11.07.2012

Portrait. In the studio.


Love shooting portraits and I tried something a little different with my lights during this session. I used a smaller softbox and put it directly over my models face and slightly in front of her.  Pretty much standard beauty lighting. My subject is sitting at a portrait table and there's a white card laying on the table to provide enough fill back onto her face. Uncharacteristically, I used a hair light (also in a small softbox) and, of course, there is soft gridded background light directed up from a low angle behind my subject's chair onto the canvas background.

I worked at f5.6 on my Zeiss 150mm Planar because that aperture seems to be the perfect intersection of sharp and shallow. And by that I mean that the facial details are sharp where you want them (eyes, nose, mouth) but the depth of field is shallow enough to drop the background detail out of your brain's discomfort zone.

Although most of our portrait work is (by client request) in color these days we do have clients who see the big, square black and white portraits on my website and request that we do old school portraits. This is something I'm nearly always happy to do, unless a short deadline is part of the mix.

There is something very visually comforting to me about composing within the confines of the square. Faces just seem to fit better.

I'm setting up the studio right now (in between writing this blog and going out to eat Mexican food for lunch...) to shoot a series of test portraits on black and white film. I'm using big banks of LED lights punched through really nice diffusion because I want to see how the color curve of the light sources effects the panchromatic response of the film. I'm curious to know if the non-linear nature of the light source will have pronounced effects on the rendering of skin tone and the contrast of the overall image.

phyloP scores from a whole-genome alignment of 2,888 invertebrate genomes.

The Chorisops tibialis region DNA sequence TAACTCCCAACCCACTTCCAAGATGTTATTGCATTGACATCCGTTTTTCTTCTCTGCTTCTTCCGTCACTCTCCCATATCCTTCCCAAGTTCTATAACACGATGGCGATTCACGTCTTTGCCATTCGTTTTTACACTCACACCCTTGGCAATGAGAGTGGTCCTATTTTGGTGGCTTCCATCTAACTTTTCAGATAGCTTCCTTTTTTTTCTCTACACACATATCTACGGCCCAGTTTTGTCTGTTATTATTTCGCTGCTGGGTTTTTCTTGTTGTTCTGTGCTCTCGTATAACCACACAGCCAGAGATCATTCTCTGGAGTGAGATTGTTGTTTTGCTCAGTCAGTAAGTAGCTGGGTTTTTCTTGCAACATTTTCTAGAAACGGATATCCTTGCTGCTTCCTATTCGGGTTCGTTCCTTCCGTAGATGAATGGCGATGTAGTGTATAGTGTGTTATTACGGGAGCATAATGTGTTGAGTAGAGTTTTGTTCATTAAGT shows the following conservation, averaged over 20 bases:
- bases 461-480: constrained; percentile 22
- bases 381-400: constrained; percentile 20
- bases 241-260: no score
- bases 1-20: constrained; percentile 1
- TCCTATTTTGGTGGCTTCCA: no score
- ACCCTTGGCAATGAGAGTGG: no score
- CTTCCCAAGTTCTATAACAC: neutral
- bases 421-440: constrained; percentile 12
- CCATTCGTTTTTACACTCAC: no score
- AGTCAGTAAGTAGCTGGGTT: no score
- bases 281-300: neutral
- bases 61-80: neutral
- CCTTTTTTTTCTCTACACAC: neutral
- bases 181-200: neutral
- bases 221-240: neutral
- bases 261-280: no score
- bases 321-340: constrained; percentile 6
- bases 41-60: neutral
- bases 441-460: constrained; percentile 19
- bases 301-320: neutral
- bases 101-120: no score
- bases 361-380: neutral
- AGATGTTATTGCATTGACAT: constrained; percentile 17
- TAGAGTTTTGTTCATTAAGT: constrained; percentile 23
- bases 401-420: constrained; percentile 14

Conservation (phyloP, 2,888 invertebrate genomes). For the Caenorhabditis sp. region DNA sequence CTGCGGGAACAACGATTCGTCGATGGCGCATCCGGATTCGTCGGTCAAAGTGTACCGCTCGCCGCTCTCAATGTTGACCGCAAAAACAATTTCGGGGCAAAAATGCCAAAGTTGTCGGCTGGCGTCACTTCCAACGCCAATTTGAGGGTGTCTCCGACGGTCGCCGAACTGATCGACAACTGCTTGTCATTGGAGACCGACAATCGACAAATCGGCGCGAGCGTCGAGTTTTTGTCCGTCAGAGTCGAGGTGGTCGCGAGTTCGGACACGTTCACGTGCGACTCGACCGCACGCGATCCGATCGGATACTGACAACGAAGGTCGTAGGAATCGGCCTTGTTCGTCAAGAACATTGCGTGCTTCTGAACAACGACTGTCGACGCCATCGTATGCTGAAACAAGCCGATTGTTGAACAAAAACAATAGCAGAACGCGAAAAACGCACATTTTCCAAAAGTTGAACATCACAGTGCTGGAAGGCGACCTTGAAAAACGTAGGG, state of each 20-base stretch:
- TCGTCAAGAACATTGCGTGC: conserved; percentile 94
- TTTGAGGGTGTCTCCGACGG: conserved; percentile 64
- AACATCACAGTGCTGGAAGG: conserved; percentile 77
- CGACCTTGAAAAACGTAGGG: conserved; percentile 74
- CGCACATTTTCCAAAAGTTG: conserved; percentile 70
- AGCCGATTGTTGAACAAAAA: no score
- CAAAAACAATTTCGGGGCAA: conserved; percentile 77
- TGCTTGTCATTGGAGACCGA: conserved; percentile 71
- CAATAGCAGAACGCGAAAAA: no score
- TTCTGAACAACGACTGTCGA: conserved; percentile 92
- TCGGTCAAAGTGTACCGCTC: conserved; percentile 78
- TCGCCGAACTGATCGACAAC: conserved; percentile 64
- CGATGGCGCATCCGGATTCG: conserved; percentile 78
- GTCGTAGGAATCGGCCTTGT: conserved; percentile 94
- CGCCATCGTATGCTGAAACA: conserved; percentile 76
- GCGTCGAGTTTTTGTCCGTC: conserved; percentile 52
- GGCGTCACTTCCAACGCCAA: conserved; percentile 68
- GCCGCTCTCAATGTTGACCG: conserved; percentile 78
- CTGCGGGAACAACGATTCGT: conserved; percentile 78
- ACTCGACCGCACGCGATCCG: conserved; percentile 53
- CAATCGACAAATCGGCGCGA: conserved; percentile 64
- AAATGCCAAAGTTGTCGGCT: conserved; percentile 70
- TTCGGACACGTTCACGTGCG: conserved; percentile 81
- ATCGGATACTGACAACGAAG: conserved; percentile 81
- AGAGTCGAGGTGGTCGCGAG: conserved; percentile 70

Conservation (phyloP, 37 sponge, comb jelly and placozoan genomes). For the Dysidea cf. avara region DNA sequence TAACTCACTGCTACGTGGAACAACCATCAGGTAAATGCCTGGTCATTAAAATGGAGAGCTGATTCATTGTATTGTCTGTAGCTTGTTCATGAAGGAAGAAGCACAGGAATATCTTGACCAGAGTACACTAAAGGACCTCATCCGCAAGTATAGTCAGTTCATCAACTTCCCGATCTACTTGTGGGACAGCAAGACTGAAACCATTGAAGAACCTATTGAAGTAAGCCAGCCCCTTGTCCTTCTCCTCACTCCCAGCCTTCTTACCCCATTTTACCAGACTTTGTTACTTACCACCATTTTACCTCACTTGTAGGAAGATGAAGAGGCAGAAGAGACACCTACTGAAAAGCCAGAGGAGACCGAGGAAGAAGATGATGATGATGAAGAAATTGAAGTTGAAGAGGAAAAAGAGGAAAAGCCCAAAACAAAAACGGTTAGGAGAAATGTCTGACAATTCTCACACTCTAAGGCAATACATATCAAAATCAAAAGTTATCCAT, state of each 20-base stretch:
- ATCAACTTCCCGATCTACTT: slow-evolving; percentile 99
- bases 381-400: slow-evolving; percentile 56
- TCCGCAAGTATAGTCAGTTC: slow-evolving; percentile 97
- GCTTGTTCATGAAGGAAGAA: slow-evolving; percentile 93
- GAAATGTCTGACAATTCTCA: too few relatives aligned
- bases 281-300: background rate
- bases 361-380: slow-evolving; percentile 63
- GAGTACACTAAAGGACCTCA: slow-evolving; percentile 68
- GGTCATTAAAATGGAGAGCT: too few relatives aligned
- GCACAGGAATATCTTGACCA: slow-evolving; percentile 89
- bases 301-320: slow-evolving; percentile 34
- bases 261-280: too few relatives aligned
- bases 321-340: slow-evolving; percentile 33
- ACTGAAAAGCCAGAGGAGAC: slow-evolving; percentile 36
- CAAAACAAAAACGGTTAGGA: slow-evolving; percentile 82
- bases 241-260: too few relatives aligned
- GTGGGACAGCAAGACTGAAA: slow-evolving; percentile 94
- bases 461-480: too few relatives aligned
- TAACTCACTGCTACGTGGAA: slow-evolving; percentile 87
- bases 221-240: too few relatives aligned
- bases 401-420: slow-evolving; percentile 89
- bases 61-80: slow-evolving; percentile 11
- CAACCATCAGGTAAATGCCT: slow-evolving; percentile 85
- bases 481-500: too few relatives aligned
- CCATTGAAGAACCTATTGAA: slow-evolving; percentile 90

It may be silly to want to know about techniques that soon may be irrelevant but that's one of the many little quirks of personality that I live with. If the skin tone rendering is good I'll be interested in shooting more black and white film. I still have three or four hundred rolls in the fridge.

On a topical note...

Swim practice was wonderfully neutral and calm this morning. We have a hard and fast set of rules, learned and implemented for over two decades, of absolutely no political discussions before, during or after swim practice. We love everyone we swim with too much to let our personal opinions about politics and political parties to intrude. But that still leaves us a lot to talk about. Not everything requires a continuous dialogue... Having safe zones from all the contention keeps us all a bit healthier.

And finally, Thanks to reader, Frank, for helping me edit down a recent post. His input was valuable to me and probably added to your enjoyment as a reader of the VSL. A tip of the coffee cup to him.

5 comments:

Iza DerlaciƄska said...

thanks for explaining the light setup I think smaller light is better for black peoples skin as they create more specular. But I couldnt understand how you used the hair light, again from the back?

Kirk Tuck said...

The hair light is over her and perhaps three feet behind the back of her head.

Richard said...

A beeeeuuutiful portrait, Kirk!

Anonymous said...

Where do you find all these attractive people? Not just pretty, but sweet, pleasant!
Your a very fortunate guy. but I guess you know that.

Kirk Tuck said...

They just wander in from the street and ask, "excuse me, can you take my portrait?" I rarely turn them down...